All along, we’ve been taught to follow the Martini glass model: we start in our introduction with generalizations, background information, definitions and the thesis. We then go into specifics in our development and offer some other generalization as conclusion to our piece.
We don’t want to do this.
We would instead want to start with exposing a problem that the reader is likely to care about. It could be about understanding a topic further or about fixing some particular issue. The point is that the problem should be exposed through the community’s scope, localized to their language and preoccupations.
It only makes sense to provide a solution once the problem has been stated. It becomes clear whether it’s a solution because the problem has been made clear.
This problem usually arises from exposing some instability that triggers questions of cost/benefit for the reader: this instability might incur a cost to the reader if unaddressed or would provide benefits if it is solved.
In that sense, our introduction should build the problem and create tension in the reader. If we’re instead providing structured and solid foundations, it is hard for the reader to figure out why the rest should matter to them.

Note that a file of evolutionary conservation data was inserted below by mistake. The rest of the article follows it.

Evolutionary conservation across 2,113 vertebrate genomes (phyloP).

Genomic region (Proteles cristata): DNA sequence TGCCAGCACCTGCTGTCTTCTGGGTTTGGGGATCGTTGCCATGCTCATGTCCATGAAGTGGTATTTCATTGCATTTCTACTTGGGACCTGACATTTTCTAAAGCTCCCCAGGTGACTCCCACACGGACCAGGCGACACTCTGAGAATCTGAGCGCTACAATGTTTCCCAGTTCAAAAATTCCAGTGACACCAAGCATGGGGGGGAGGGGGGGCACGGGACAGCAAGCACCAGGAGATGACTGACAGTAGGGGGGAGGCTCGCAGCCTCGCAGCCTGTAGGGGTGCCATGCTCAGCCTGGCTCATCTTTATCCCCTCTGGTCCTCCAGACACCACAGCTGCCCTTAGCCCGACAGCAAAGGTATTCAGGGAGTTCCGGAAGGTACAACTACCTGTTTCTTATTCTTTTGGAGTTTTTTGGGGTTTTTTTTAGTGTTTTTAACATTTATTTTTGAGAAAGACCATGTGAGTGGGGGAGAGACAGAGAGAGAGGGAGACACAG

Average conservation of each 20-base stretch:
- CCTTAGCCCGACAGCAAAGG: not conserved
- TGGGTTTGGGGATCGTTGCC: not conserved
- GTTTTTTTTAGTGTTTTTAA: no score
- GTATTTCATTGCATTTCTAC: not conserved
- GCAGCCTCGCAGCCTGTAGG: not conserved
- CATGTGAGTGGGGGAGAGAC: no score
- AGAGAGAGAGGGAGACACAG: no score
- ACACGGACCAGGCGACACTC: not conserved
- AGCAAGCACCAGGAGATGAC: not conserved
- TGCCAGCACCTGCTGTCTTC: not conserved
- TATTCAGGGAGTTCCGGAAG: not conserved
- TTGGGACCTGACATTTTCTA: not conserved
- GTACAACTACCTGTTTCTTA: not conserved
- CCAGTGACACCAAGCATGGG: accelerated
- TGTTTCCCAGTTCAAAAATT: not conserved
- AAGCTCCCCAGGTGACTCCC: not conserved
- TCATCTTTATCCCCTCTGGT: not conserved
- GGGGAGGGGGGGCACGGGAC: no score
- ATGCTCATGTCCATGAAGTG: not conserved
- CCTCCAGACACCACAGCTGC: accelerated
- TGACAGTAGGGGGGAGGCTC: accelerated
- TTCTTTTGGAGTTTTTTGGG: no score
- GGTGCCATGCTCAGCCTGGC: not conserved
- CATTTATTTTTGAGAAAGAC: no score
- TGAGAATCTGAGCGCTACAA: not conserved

The instability can be expressed through two types of languages: the language of gap, in which we strive to fill a hole, and the language of error, in which we strive to correct existing knowledge.
The language of gap is usually the least confrontational, but in an infinite model of knowledge, it does not offer intrinsic value: people won’t care because we filled a hole in their knowledge that had no significance to them anyway.
The language of error can be more difficult to master because you don’t want to alienate your readers when you claim their thought leaders are wrong. It is however the most effective at creating instability because the stakes are much higher if the readers and their thought leaders are indeed wrong.
For our introductions to be complete, our target readership should be made clear by expressing who is/should be concerned with the problem we just exposed.
- The only measure of our work worth considering is whether the community for which it was made finds it valuable.
- To signal value, we should look for and adopt the hidden rules of the community.
- It follows that we need to know our target readership to ensure we give them what they want.
- To captivate their attention, we should start by exposing a problem for our target readership and outline cost/benefit considerations.
Feel free to look through my rough notes or have a look at the video. It is well worth the watch since the lecturer’s delivery is formidable.
Personal blog written by Robin Cussol
I like math and I like code. Oh, and writing too.